A book entitled The Unauthorized Version obviously has an iconoclastic intent. Robin Lane Fox—a classicist, historian of the ancient world, and atheist—sets out to discover how far, and in what senses, the Bible is “true.” He shows in great detail how often it is in error, and how much of the truth it nevertheless contains is human, not divine truth. But anyone who hopes that his book will therefore be an old-fashioned exercise in free-thinking apologetics, aiming to show up the Bible as nonsense and to convict the religious establishment of propagating lies, will find The Unauthorized Version an unwelcome surprise. Lane Fox is one of the few nonreligious readers of the Bible who are thoroughly acquainted with both professional Biblical and theological scholarship—much of it, of course, produced by believers in the Judeo-Christian tradition. As he remarks in his acknowledgments, “Ancient historians sometimes write as if all theologians are an inferior species: I have not shared this belief”; and he correctly sees that though he writes as an atheist, “there are Christian and Jewish scholars whose versions would be far more radical than mine. They will find this historian’s view conservative, even old-fashioned.”

His version, he writes, “is unauthorized not because Jewish or Christian scholars have tried to suppress it (some of them would find it decidedly traditional), but because the Bible itself does not proclaim it.” The Unauthorized Version is, indeed, a fine example of good critical Biblical scholarship, resting on an extraordinarily wide range of learning. It is hard to think of another book by a Biblical specialist that introduces the Bible and its world so readably and handles so capably the problems of its origins, contact with historical fact, and human insight.

Lane Fox is aware that there are many kinds of truth: literary, aesthetic, metaphysical, psychological. But as a historian he is primarily concerned with historical truth, understood very straightforwardly as the question whether or not certain alleged events actually occurred. There can be much “truth” in narratives considered as “story,” and he has an excellent, though perhaps too brief, chapter (“Human Truth”) on how factually untrue stories can express insights into the human condition. “In the Bible,” he writes, “human beings bring about their own catastrophes, giving scope for a powerful explanation of error and sin,” and he discusses, for example, how “people may be trapped by the unforeseen power of words,” and “how one party may be tricked by another, especially if he is dealing with Jacob, the Artful Dodger of the biblical world.”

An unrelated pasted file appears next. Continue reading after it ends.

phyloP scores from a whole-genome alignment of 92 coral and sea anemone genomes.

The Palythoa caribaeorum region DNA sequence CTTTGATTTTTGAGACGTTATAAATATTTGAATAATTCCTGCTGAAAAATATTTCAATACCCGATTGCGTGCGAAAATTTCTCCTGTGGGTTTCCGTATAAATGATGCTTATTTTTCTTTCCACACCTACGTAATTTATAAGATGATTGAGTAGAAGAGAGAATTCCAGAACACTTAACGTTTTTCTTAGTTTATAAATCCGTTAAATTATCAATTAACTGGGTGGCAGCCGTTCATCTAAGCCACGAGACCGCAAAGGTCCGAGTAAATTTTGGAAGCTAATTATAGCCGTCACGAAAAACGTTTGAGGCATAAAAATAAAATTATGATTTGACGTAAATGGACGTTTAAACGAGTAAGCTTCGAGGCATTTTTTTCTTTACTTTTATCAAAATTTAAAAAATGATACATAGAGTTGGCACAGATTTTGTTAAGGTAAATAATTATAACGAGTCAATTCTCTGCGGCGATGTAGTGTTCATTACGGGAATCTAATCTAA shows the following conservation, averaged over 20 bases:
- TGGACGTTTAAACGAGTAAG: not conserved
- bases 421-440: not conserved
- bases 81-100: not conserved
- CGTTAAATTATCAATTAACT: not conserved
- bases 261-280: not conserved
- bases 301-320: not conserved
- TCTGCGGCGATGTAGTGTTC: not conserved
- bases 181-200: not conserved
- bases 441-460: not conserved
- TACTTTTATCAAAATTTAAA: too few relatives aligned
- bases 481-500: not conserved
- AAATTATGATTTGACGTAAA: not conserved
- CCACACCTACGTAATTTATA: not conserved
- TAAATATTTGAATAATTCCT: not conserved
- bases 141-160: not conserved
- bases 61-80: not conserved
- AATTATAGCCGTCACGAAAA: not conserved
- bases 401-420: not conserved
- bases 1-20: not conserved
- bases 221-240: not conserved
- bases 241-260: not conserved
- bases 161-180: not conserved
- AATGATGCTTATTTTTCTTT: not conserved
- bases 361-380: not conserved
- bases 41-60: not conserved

But narrative truth is not the same as historical truth, and it is merely muddle-headed, he cautions, to allow one to dissolve into the other. Once it has been established that an author is intending to convey “what happened,” the question arises whether or not his account is true.

The same goes for statements about the future: if a prophet foretells that a certain kingdom will be overthrown, or that a person will die for his sins, then his utterance is in principle verifiable (and falsifiable). A false prophecy may contain many kinds of “truth”; but the historian is bound to be interested in the question of historical fact. The few occasions when Lane Fox seems to lose patience with Biblical scholars are those on which they prove to be evasive about questions of historical fact. What is new in his book is in fact not the accumulation of individual historical judgments about the Bible (where he is nearly always avowedly following others) but the insistence with which he presses the question of historicity in narrative and prophecy.

This central concern shapes the book in more ways than one. It means that the weight falls on historical or potentially historical parts of the Bible: the Pentateuch; the “Deuteronomistic History” (what the Hebrew Bible calls the Former Prophets, running from the book of Joshua to the second book of Kings); the prophets insofar as they deal with contemporary events; the Gospels and the Acts of the Apostles; and Revelation (because it makes specific predictions). There is less on such books as the Psalms or the Epistles of Paul—though these are not ignored altogether, and their inclusion adds to the compendious character of the work and its suitability as an introduction to the Bible for general readers.